Thinking of Making Side Income With a Rental Property? 7 Things to Know First

Want to Become a Landlord? 7 Things to Consider Before Making the Investment

If you’re looking for a way to make side income, becoming a landlord seems like a perfect opportunity. Buying a property and renting it out could allow you to collect more in rent than you pay for a mortgage, ultimately netting you a few hundred extra dollars of profit every month. On top of that, your home could appreciate in value, allowing you to sell it for more than you paid.

But before you pull the trigger on buying your first rental property, there are some things you should know about being a landlord.

What You Should Know First

Keep these considerations in mind before you invest in your first property:

  1.       Being a landlord is stressful. As a landlord, you’ll be dealing with a lot of stress. You’ll need to pay close attention to your revenue and expenses, you’ll need to watch how the value of your property changes, and you’ll be responding to all kinds of problems with your property and your tenants—sometimes in emergency situations. While some months are perfectly calm, others will be hectic—and it’s more stress than some people can handle, which is why Houston property management is such a popular option.
  2.       Your cost estimations aren’t going to be perfect. On paper, you might find the perfect property. You might find that the monthly expenses are only $1,200, while the average rent prices in the area are $1,500. However, it’s likely that your calculations will miss something, or won’t be perfect. You may neglect to include the costs of certain bills, or realize that tenants aren’t willing to pay what seemed to be the median for the area.
  3.       Tenant turnover can hurt your return. Tenant turnover—and the resulting property vacancies from it—can ruin even the best-planned profitability model. Every month that your property remains unoccupied is a month that you’ll be paying expenses without any revenue to counterbalance those expenses. If you want to be an effective landlord, you’ll need to work hard to retain your current tenants and ensure those vacancies are filled as soon as possible.
  4.       Most landlords break even month-to-month. You might expect to make a profit every month, but the reality is, most landlords expect to just break even. You might make a few hundred dollars for each property you own, but you’ll need to put that money toward repairs and maintenance. The real value of your property usually comes when you sell it, ideally for a profit, and several years in the future. You aren’t going to get rich in the meantime.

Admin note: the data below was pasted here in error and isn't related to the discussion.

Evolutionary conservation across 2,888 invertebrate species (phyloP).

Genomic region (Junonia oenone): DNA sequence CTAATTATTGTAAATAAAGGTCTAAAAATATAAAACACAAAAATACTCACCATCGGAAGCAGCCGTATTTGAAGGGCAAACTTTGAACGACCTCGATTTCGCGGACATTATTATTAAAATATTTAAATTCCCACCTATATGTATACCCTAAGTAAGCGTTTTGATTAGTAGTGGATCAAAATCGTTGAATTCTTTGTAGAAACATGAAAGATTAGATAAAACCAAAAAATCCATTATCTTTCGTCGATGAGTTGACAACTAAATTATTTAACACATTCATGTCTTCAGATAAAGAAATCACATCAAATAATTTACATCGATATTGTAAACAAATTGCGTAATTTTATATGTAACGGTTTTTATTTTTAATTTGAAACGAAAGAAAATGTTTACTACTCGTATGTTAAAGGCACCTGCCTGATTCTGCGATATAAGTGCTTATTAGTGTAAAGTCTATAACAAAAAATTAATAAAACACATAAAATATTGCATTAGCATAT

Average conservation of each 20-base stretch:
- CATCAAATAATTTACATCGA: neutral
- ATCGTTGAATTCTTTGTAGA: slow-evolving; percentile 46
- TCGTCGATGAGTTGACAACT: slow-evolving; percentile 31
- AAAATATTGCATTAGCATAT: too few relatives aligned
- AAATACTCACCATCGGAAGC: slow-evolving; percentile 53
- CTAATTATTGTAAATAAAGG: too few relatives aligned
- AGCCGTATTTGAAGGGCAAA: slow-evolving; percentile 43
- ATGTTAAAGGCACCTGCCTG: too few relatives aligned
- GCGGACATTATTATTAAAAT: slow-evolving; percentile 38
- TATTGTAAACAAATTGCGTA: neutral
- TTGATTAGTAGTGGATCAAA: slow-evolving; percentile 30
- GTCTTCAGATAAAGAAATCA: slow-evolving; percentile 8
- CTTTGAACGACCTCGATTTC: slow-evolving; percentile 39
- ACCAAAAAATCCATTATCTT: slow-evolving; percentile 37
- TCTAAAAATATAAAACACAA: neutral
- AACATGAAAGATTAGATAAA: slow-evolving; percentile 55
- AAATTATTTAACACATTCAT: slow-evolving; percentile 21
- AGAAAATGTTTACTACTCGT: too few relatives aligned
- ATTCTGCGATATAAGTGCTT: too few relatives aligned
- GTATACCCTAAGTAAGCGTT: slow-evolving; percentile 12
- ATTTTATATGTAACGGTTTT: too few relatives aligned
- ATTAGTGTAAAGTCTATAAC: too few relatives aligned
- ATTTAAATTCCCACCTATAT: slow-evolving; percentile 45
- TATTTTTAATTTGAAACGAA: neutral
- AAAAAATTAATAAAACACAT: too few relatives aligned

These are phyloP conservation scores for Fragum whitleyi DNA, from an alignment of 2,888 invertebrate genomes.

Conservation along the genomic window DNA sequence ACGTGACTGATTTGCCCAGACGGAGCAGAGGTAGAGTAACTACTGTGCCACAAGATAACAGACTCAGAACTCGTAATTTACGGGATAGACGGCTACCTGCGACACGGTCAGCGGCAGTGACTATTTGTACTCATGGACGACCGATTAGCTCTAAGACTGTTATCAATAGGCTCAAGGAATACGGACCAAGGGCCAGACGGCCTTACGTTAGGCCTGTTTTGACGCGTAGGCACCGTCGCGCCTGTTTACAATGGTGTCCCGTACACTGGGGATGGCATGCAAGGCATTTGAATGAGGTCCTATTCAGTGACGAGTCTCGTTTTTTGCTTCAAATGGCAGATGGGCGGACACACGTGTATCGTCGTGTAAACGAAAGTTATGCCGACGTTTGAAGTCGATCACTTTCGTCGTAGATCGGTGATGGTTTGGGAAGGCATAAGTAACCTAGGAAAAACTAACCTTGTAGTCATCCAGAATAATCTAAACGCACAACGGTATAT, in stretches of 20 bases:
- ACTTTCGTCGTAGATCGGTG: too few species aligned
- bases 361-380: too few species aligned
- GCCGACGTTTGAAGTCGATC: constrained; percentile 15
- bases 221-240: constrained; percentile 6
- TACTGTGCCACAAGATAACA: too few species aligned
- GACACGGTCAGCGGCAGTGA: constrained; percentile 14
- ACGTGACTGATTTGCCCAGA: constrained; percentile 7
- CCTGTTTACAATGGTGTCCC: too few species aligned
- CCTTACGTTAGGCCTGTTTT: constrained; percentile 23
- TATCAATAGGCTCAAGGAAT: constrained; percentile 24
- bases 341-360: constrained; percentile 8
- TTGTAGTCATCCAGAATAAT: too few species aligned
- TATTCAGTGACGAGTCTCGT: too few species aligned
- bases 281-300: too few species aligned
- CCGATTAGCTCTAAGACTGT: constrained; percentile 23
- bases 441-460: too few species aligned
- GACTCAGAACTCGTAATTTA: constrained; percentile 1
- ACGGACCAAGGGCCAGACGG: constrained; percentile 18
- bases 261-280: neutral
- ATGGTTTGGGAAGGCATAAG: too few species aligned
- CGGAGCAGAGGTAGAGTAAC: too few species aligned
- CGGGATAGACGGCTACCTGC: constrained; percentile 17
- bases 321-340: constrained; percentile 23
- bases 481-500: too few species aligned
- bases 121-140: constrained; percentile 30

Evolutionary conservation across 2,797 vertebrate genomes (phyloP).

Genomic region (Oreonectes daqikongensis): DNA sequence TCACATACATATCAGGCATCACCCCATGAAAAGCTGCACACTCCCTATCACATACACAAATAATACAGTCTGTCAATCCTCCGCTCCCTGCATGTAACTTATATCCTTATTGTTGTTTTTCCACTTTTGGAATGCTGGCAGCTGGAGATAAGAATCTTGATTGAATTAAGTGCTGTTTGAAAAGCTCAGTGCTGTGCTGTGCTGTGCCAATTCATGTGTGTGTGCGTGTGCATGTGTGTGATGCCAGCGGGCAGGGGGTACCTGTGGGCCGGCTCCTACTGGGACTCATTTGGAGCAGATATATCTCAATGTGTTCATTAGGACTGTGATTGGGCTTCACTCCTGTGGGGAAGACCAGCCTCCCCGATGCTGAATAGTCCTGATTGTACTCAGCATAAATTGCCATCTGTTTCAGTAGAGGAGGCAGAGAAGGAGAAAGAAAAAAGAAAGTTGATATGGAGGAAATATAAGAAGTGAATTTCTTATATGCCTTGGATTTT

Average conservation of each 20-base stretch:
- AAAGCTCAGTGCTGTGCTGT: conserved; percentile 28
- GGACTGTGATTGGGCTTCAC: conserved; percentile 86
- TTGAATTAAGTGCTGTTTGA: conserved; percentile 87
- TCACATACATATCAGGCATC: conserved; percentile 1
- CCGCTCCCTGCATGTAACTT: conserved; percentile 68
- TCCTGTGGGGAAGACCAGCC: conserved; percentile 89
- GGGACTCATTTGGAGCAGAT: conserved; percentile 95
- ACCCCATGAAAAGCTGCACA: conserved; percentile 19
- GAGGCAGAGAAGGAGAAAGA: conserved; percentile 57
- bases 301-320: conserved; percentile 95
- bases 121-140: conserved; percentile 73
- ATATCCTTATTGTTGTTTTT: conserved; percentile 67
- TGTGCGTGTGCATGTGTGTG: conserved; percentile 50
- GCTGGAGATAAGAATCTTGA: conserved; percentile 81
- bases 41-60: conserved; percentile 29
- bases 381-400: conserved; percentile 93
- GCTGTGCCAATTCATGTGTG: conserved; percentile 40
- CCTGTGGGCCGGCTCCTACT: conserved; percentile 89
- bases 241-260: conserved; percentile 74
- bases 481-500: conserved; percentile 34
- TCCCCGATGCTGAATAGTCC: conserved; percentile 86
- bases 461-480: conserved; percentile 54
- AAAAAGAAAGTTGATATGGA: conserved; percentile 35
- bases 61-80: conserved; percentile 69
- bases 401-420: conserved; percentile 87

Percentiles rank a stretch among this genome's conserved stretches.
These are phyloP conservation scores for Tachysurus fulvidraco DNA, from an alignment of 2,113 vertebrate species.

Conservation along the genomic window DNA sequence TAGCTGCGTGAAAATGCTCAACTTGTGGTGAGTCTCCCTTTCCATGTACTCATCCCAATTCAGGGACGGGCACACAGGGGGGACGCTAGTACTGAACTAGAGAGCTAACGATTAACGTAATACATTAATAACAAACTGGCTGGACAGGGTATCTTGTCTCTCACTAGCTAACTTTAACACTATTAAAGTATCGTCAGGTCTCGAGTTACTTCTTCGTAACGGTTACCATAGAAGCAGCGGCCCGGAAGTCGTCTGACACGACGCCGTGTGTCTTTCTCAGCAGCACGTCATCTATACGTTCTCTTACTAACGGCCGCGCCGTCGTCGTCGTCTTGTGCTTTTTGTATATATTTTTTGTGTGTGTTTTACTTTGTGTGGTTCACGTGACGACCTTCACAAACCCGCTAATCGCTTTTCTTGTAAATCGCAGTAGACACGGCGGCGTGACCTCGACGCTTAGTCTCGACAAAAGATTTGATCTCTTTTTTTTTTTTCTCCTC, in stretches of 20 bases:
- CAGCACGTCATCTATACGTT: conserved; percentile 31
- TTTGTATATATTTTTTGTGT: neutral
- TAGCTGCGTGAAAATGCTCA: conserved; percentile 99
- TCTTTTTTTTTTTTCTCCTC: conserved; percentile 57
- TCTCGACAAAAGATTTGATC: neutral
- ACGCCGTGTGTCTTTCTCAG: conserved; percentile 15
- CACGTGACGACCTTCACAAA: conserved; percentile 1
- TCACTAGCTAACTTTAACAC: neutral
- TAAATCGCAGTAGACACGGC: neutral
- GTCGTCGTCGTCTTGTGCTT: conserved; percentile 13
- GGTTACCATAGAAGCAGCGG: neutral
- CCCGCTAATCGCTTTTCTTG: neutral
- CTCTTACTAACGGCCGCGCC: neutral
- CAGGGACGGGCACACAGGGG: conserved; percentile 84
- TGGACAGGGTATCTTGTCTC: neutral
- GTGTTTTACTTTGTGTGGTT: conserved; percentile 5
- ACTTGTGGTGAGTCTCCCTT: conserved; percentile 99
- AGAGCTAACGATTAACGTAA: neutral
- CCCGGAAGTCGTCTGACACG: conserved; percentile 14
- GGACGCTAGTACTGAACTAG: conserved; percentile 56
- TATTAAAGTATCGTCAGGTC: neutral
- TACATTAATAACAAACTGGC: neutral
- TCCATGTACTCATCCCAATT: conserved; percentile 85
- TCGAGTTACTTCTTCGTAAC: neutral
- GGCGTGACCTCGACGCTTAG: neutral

5.       Not all properties will be profitable. You should also know that not all properties are guaranteed to be profitable. Just because you’ve found a property for an attractive price, or because you’re buying in an area that’s especially popular for renters doesn’t mean you’ll see a return. There are too many variables in play, including what competing landlords are offering and volatile changes to the housing market, to guarantee a return. Some properties simply have a higher chance of generating a profit than others.
  6.       State and local laws vary dramatically. No matter where you live, you’re going to be bound by certain laws governing your responsibilities as a landlord. However, those laws vary dramatically from state to state and city to city. Before you buy a property, you should be well versed in these laws, and understand how they’re going to affect you and your business. In many situations, it’s best to consult with a legal professional before proceeding.
  7.       It takes time. Many people have the misconception that landlords sit back and collect rent checks, but in reality, it takes a lot of time and hard work. You’ll be responsible for scouting different properties, managing the paperwork, coordinating improvements and repairs, screening tenants, addressing tenant concerns, and dealing with ongoing maintenance. Depending on the state of the property you purchase, it could demand several hours of your time every week. And if you scale up to a handful of properties, it could become a full-time job in its own right.

Working Your Way Up

If you aren’t certain if being a landlord is the right move, try to get more experience in related fields. For example, you could buy and maintain your own home to get a feel for how much upkeep it takes (and what things could go wrong). Or, you could shadow an existing landlord to get a feel for the ebb and flow of the job. Of course, if you find that landlord responsibilities aren’t for you, there are plenty of other ways to make side income—so don’t be discouraged if it isn’t a good fit!


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